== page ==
On the boxs side, in small, rice grain-sized type, you will find nutrition information. On its back, you will find directions on how to cook it. Somewhere else you may find a URL that you can use to research any number of rice-related things: recipes, country of agricultural origin, Uncle Ben company data or relevant information pertaining to the allergenic nature of rice, perhaps.
The Web of the future, for which Berners-Lee, the W3C and other research and industrial partners have been working to lay the foundation since about 2000, will give us a rice box that, when scanned, electronically unfurls that multifaceted, rice-related Web of data—without having to squint at dinky type.
Thats one small example of the futuristic architecture called the Semantic Web. The new Web paradigm provides a common framework for data to be shared and reused across applications, enterprises and community boundaries. Its founded on XML-based integration of applications as well as URIs (Uniform Resource Identifiers) for naming.
Its exciting stuff, but it is as difficult to explain why as it was difficult to explain, 10 years ago, what was so exciting about the Web, Berners-Lee said during the W3Cs daylong birthday celebration.
"Pre-Web, it was really, really difficult to explain to anybody why the Web was exciting," he said. "I could show them a window, click on a line of text, then another window would pop up. Big deal. The idea that that link could go anywhere, you could say that in English, but it takes a certain amount of imagination [to picture the potential]."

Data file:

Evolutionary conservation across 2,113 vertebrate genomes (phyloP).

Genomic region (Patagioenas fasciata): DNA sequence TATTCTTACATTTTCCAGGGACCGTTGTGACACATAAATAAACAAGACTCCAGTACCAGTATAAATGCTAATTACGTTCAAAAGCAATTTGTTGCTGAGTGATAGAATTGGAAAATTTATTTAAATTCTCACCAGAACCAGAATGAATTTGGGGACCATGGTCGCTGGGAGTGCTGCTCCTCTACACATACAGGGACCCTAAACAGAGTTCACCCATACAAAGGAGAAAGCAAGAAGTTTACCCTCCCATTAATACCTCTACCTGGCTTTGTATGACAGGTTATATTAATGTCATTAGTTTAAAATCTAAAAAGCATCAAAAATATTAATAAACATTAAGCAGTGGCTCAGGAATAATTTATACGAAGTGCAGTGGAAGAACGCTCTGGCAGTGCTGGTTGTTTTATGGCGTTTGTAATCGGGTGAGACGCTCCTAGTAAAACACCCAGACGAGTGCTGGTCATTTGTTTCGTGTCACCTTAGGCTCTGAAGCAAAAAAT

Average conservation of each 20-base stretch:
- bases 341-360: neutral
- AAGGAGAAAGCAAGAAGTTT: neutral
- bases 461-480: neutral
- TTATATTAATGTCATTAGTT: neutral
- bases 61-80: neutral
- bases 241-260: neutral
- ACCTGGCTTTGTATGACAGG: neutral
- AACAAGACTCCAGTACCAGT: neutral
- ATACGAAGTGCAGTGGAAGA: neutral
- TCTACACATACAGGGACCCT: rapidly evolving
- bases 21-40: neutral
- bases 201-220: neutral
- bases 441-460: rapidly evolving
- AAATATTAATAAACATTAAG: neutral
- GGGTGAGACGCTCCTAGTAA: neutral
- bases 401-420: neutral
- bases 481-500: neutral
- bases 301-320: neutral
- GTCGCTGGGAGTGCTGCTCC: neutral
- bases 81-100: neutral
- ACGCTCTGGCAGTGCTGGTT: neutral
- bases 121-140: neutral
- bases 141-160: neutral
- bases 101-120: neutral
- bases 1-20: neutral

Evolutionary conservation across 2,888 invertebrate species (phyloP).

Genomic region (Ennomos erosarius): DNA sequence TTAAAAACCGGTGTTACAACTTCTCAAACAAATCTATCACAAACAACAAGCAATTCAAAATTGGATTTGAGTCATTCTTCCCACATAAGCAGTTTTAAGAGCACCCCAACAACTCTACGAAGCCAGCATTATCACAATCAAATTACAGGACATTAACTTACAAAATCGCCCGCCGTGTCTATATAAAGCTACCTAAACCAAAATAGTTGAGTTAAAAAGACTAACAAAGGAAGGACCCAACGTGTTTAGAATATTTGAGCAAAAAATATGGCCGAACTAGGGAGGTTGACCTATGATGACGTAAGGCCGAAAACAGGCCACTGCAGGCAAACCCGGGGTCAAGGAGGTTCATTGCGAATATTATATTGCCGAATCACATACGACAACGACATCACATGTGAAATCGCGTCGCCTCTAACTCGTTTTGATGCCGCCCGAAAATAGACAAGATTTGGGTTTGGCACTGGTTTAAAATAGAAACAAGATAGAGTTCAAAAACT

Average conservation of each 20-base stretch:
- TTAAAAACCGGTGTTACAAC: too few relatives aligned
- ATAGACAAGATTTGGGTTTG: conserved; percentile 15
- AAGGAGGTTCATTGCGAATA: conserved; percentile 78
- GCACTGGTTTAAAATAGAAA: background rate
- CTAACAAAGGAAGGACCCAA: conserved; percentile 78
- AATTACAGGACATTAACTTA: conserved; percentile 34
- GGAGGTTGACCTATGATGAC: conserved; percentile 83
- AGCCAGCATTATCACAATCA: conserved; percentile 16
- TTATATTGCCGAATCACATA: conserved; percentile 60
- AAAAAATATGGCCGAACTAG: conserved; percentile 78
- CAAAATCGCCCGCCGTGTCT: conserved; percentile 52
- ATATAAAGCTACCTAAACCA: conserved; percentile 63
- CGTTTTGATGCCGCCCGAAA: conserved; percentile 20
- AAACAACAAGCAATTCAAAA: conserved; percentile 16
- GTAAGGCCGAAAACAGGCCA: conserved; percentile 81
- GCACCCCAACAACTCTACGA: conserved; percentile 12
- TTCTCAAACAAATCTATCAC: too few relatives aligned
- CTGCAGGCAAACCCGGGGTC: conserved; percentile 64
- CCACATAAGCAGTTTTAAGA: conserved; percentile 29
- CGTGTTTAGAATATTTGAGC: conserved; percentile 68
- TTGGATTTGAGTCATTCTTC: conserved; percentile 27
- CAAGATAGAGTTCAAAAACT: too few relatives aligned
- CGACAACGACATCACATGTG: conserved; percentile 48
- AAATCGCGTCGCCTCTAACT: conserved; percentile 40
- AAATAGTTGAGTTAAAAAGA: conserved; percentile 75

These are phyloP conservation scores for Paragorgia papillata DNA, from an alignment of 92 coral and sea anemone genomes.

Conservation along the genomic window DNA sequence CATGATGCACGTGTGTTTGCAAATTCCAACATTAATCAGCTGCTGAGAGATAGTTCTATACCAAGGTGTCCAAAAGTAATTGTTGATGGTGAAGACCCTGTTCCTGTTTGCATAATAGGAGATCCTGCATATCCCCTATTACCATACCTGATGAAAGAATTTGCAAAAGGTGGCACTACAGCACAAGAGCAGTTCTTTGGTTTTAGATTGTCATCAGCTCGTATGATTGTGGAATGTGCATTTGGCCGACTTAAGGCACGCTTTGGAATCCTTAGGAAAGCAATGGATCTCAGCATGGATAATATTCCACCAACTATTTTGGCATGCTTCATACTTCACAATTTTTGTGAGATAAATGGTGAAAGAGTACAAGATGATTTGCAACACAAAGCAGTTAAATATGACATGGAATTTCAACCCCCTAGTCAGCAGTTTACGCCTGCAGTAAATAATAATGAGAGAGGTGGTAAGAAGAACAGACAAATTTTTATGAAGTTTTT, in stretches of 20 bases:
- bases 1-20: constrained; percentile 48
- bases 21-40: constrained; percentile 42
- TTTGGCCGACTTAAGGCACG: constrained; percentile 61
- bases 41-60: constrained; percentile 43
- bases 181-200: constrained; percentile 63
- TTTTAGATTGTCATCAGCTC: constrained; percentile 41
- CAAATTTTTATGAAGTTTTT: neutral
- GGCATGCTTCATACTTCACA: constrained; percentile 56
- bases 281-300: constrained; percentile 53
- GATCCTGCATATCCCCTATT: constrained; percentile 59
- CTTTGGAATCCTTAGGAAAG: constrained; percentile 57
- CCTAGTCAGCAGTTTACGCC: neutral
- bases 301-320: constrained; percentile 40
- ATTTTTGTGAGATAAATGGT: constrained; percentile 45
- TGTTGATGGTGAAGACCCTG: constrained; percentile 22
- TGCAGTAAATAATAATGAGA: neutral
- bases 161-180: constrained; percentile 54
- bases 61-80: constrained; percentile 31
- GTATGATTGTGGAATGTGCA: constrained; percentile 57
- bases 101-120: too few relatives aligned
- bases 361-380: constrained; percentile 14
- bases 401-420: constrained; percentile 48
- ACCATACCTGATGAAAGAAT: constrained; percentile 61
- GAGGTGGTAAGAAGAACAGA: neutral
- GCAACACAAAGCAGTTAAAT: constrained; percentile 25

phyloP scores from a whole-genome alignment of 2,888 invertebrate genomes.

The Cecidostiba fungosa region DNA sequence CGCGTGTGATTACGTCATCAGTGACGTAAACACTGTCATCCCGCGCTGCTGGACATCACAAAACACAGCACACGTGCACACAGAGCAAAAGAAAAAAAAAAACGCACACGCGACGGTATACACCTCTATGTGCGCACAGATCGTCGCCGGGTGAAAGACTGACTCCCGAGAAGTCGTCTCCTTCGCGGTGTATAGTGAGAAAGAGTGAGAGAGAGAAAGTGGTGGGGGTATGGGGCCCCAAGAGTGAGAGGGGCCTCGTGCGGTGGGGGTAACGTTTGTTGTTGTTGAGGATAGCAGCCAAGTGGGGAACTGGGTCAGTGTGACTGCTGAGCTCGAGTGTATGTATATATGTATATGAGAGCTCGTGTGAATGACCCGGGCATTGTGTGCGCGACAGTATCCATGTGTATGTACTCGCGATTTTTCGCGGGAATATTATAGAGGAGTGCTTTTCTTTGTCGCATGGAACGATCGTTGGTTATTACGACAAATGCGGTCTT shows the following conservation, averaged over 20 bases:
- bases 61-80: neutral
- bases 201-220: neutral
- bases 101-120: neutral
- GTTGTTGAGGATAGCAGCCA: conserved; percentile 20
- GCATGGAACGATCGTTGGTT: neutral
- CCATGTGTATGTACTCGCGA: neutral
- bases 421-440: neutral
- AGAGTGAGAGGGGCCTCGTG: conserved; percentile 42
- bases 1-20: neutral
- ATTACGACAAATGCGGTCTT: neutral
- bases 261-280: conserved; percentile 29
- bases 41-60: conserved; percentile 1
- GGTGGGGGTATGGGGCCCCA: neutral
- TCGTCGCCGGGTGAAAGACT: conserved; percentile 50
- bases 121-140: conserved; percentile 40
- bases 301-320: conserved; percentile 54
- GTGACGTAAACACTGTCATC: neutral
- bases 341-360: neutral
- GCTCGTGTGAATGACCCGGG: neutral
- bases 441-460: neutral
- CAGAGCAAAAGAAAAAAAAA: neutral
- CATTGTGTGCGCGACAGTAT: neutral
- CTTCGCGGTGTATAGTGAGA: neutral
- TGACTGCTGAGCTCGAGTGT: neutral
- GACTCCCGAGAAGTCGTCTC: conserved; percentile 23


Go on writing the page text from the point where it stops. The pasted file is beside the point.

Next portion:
Nonetheless, work on the Semantic Web is ramping up. In February, the W3C released recommendations for two of its major foundations: the RDF (Resource Description Framework) and the OWL (Web Ontology Language).
The W3C also has begun to roll out workshops to educate those who are likely to be early adopters of the framework: In October, it held a workshop for life sciences.
That workshop was "packed," Berners-Lee said, because life scientists already understand the implications of being able to look at data thats been broken out of the locks imposed by application silos. "They have a huge amount of data," he said, such as oceans of data about genomes, for example.
Being able to float on that ocean instead of drowning in it is immediately compelling, he said. "People [were] explaining why, in their area, when they started to use Semantic Web ideas, they could do things much more powerfully than they could before, when they realize theyre communicating with people and trading information across the barrier."